A Fast, Flexible Algorithm for the Graph-Fused Lasso
The goal in the graph-fused lasso (GFL) is to find a solution to the following convex optimization problem:
where l is a smooth, convex loss function. The problem assumes you are given a graph structure of edges and nodes, where each node corresponds to a variable and edges between nodes correspond to constraints on the first differences between the variables. The objective function then seeks to find a solution to the above problem that minimizes the loss function over the vertices plus the sum of the first differences defined by the set of edges E.
The solution implemented here is based on the graph-theoretic trail decomposition and ADMM algorithm implemented in . The code relies on a slightly modified version of a linear-time dynamic programming solution to the 1-d (i.e. chain) GFL .
The python (Python version 2) wrapper requires
networkx to be able to run everything.
Note that the
libgraphfl library also depends on the Gnu Scientific Library
gsl which should be available on your system.
The package can be installed via Pip:
pip install pygfl
or directly from source:
python setup.py build python setup.py install
Note that the installation has not been tested on anything other than Mac OS X and Ubuntu. The underlying solver is implemented in pure C and should be cross-platform compatible.
The simplest way to run the script is via the command-line
graphfl script. You just give it a CSV of your data that you wish to smooth and a CSV of your edges, one edge per row:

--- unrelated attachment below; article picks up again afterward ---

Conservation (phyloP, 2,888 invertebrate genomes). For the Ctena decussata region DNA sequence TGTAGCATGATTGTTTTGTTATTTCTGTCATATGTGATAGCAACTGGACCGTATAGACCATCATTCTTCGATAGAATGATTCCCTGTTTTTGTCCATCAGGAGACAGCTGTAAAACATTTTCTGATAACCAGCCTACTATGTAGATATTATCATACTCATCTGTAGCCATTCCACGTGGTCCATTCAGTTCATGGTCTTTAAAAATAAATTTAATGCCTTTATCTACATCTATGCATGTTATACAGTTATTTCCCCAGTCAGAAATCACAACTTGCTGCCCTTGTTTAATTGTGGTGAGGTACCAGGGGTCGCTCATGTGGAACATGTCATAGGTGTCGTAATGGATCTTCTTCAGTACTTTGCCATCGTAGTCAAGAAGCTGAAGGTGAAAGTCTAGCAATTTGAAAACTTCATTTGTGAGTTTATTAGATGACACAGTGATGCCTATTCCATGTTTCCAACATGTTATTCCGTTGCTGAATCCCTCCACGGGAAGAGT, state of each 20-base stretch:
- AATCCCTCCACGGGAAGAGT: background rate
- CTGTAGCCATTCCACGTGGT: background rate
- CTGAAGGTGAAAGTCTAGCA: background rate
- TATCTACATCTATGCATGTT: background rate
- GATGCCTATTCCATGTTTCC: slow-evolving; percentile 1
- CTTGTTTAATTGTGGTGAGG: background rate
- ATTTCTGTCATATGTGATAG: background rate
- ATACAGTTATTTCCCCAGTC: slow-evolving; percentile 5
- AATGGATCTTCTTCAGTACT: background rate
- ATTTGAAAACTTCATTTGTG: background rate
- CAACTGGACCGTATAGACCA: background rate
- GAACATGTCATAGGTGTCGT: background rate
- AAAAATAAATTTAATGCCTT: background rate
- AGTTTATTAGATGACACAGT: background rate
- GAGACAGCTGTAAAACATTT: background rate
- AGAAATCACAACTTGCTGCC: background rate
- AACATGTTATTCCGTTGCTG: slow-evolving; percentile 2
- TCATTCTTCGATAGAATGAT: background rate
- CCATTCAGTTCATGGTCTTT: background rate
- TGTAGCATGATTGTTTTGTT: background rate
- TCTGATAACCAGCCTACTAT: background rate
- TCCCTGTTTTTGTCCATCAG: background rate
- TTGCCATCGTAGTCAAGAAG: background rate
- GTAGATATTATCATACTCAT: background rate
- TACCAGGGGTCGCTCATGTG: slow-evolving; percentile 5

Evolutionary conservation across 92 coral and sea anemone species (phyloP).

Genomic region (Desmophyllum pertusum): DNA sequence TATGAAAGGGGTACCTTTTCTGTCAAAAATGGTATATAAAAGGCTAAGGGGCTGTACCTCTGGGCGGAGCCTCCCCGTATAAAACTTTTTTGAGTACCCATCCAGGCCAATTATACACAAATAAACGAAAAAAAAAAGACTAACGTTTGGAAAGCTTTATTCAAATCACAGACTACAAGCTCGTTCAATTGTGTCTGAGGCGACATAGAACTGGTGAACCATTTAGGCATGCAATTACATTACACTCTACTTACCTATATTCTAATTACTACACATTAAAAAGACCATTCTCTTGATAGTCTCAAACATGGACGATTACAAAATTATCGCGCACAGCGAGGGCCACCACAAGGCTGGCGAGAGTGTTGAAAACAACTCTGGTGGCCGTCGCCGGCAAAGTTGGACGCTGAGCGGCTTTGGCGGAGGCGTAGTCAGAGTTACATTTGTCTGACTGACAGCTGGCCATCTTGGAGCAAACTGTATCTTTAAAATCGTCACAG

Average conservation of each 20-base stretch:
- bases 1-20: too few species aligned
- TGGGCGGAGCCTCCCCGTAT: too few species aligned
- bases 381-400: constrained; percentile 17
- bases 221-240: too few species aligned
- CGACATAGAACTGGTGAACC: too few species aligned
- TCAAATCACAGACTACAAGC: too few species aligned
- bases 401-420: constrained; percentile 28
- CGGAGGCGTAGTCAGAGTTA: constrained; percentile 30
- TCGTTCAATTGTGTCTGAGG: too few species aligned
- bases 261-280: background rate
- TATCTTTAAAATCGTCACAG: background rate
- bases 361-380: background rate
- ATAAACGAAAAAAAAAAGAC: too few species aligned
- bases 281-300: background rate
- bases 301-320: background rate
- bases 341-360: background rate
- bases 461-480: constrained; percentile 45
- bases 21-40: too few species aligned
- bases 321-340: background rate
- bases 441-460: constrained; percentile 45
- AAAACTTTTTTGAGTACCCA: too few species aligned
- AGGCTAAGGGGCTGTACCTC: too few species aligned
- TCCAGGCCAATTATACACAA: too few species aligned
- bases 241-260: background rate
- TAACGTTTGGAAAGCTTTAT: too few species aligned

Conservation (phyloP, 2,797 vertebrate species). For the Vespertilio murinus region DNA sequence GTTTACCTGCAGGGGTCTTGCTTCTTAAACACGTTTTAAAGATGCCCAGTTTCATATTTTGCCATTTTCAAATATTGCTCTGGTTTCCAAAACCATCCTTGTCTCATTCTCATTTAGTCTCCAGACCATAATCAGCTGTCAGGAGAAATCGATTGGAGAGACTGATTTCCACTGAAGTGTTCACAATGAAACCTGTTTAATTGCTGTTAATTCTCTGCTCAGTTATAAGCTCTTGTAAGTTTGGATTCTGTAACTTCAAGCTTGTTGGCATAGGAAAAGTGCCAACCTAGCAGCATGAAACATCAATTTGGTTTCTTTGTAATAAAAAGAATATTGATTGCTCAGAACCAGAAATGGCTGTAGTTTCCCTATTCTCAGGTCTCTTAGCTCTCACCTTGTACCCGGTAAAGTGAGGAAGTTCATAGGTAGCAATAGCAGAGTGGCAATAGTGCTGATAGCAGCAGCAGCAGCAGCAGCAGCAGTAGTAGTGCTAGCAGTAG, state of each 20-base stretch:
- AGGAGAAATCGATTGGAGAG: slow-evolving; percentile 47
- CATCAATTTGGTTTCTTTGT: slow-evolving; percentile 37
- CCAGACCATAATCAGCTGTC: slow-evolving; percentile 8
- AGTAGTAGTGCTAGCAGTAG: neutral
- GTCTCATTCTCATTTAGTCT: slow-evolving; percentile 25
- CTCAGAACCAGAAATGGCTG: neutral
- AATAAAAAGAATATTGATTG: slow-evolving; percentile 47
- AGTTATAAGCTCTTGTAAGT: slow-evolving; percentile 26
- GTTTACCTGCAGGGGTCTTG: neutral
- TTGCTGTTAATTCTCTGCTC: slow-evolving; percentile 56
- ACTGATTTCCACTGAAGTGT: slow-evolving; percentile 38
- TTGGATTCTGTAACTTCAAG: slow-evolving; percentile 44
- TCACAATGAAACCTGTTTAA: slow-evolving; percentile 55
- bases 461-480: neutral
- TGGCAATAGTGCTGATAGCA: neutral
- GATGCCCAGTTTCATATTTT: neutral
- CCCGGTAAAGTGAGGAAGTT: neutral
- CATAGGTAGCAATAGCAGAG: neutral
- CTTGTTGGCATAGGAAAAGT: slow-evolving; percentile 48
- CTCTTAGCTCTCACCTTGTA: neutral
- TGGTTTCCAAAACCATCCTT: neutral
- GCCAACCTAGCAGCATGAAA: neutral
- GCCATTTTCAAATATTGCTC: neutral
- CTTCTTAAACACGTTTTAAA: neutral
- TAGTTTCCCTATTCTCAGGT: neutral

graphfl example/data.csv example/edges.csv --o example/smoothed.csv
This will run a solution path to auto-tune the value of the penalty parameter (the λ in equation 1). The results will be saved in
example/smoothed.csv. The results should look something like the image at the top of the readme.
Calling within Python
To call the solver within a Python program, the simplest way is to use the
import numpy as np from pygfl.easy import solve_gfl # Load data and edges y = np.loadtxt('path/to/data.csv', delimiter=',') edges = np.loadtxt('/path/to/edges.csv', delimiter=',', dtype=int) # Run the solver beta = solve_gfl(y, edges)
There are lots of other configuration options that affect the optimization procedure, but honestly they make little practical difference for most people.
Compiling the C solver lib separately
To compile the C solver as a standalone library, you just need to run the make file from the
Then you will need to make sure that you have the
cpp/lib directory in your
Note the above instructions are for *nix users.
This library / package is distributed under the GNU Lesser General Public License, version 3. Note that a subset of code from  was modified and is included in the C source.
 W. Tansey, O. Koyejo, R. A. Poldrack, and J. G. Scott. "False Discovery Rate Smoothing," Supplementary material. Journal of the American Statistical Association (JASA): Theory and Methods, June, 2017.